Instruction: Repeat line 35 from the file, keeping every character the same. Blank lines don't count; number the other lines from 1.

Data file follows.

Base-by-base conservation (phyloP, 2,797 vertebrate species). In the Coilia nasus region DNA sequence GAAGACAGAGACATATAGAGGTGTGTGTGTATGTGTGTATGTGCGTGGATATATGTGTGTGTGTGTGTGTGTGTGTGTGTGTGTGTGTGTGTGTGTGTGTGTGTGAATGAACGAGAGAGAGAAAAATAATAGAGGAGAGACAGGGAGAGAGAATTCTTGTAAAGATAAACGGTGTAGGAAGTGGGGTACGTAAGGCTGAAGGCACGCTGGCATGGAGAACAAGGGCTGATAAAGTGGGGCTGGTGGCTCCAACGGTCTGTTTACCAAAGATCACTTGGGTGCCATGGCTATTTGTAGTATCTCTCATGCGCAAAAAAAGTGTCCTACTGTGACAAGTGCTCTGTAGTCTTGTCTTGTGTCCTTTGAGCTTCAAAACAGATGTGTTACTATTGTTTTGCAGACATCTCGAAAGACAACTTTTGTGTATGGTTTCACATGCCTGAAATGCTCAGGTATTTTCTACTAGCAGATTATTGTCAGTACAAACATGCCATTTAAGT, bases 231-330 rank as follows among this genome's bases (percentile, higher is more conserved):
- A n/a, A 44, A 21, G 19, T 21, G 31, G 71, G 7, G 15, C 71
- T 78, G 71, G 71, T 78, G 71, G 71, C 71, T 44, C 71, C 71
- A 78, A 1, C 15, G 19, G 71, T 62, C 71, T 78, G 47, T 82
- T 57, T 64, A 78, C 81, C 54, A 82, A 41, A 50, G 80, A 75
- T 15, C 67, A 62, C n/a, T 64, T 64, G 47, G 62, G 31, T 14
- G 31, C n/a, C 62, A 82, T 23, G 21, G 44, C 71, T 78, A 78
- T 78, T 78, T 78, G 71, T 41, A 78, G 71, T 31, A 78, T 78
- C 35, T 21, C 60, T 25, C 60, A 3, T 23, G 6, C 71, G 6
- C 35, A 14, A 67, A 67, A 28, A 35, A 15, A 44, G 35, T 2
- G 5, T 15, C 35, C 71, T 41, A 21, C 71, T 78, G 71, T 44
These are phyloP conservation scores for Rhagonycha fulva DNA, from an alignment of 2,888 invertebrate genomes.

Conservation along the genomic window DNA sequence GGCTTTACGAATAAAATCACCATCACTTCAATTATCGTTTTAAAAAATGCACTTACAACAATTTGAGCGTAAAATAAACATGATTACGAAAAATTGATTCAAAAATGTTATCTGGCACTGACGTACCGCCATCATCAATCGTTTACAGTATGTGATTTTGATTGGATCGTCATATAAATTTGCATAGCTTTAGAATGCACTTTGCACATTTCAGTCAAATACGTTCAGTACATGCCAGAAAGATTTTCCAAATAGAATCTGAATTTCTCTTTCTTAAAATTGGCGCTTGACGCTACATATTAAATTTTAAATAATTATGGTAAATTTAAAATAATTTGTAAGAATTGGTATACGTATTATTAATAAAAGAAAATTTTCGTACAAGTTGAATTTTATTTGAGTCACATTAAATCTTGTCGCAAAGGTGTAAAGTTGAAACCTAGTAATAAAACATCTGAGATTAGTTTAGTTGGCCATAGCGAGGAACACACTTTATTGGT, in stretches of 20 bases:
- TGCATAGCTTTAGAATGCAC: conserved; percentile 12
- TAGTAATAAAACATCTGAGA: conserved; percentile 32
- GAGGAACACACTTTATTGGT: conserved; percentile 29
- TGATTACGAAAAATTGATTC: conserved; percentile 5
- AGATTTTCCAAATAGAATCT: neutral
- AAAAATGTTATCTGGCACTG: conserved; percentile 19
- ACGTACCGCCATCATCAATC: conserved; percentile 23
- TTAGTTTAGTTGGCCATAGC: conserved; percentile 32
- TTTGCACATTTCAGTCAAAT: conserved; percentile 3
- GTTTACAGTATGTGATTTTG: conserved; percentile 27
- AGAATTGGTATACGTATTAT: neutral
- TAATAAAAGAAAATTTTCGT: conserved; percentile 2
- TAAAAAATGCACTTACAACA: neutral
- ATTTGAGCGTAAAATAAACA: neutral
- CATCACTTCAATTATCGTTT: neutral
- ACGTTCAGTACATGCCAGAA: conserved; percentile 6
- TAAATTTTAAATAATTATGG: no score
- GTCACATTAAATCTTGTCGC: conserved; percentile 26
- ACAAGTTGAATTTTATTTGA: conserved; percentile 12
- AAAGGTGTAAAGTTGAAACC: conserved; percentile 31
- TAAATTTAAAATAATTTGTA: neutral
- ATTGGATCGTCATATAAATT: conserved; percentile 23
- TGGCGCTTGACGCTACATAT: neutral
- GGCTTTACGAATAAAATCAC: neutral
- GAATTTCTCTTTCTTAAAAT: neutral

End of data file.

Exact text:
- ATTGGATCGTCATATAAATT: conserved; percentile 23